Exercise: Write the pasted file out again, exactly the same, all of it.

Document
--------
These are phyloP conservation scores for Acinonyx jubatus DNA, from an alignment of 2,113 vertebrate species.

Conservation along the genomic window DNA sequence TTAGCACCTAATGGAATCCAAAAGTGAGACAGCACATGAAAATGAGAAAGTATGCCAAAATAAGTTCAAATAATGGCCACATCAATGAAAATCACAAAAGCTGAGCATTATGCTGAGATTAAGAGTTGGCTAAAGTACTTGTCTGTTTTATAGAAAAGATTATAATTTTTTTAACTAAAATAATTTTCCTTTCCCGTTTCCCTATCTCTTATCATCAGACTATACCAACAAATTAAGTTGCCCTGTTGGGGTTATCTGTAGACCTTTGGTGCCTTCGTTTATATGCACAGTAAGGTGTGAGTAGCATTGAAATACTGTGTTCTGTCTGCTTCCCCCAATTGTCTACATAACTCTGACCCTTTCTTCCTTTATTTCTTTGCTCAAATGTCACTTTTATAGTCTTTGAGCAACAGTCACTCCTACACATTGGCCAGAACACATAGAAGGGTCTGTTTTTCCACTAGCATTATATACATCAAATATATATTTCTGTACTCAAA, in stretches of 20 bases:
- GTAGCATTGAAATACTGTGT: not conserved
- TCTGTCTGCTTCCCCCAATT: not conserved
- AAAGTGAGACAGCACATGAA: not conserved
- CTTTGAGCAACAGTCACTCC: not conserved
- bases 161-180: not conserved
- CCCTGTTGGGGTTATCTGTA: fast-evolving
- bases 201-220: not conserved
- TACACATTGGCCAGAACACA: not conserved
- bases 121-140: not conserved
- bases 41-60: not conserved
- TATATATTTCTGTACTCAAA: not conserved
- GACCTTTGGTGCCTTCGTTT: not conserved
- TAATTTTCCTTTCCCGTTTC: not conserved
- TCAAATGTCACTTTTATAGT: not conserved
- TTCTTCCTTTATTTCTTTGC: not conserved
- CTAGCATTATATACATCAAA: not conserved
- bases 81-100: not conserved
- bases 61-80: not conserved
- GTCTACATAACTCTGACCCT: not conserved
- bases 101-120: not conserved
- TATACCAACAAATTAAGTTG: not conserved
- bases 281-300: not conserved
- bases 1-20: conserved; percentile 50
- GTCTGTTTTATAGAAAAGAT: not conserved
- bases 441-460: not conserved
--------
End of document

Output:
These are phyloP conservation scores for Acinonyx jubatus DNA, from an alignment of 2,113 vertebrate species.

Conservation along the genomic window DNA sequence TTAGCACCTAATGGAATCCAAAAGTGAGACAGCACATGAAAATGAGAAAGTATGCCAAAATAAGTTCAAATAATGGCCACATCAATGAAAATCACAAAAGCTGAGCATTATGCTGAGATTAAGAGTTGGCTAAAGTACTTGTCTGTTTTATAGAAAAGATTATAATTTTTTTAACTAAAATAATTTTCCTTTCCCGTTTCCCTATCTCTTATCATCAGACTATACCAACAAATTAAGTTGCCCTGTTGGGGTTATCTGTAGACCTTTGGTGCCTTCGTTTATATGCACAGTAAGGTGTGAGTAGCATTGAAATACTGTGTTCTGTCTGCTTCCCCCAATTGTCTACATAACTCTGACCCTTTCTTCCTTTATTTCTTTGCTCAAATGTCACTTTTATAGTCTTTGAGCAACAGTCACTCCTACACATTGGCCAGAACACATAGAAGGGTCTGTTTTTCCACTAGCATTATATACATCAAATATATATTTCTGTACTCAAA, in stretches of 20 bases:
- GTAGCATTGAAATACTGTGT: not conserved
- TCTGTCTGCTTCCCCCAATT: not conserved
- AAAGTGAGACAGCACATGAA: not conserved
- CTTTGAGCAACAGTCACTCC: not conserved
- bases 161-180: not conserved
- CCCTGTTGGGGTTATCTGTA: fast-evolving
- bases 201-220: not conserved
- TACACATTGGCCAGAACACA: not conserved
- bases 121-140: not conserved
- bases 41-60: not conserved
- TATATATTTCTGTACTCAAA: not conserved
- GACCTTTGGTGCCTTCGTTT: not conserved
- TAATTTTCCTTTCCCGTTTC: not conserved
- TCAAATGTCACTTTTATAGT: not conserved
- TTCTTCCTTTATTTCTTTGC: not conserved
- CTAGCATTATATACATCAAA: not conserved
- bases 81-100: not conserved
- bases 61-80: not conserved
- GTCTACATAACTCTGACCCT: not conserved
- bases 101-120: not conserved
- TATACCAACAAATTAAGTTG: not conserved
- bases 281-300: not conserved
- bases 1-20: conserved; percentile 50
- GTCTGTTTTATAGAAAAGAT: not conserved
- bases 441-460: not conserved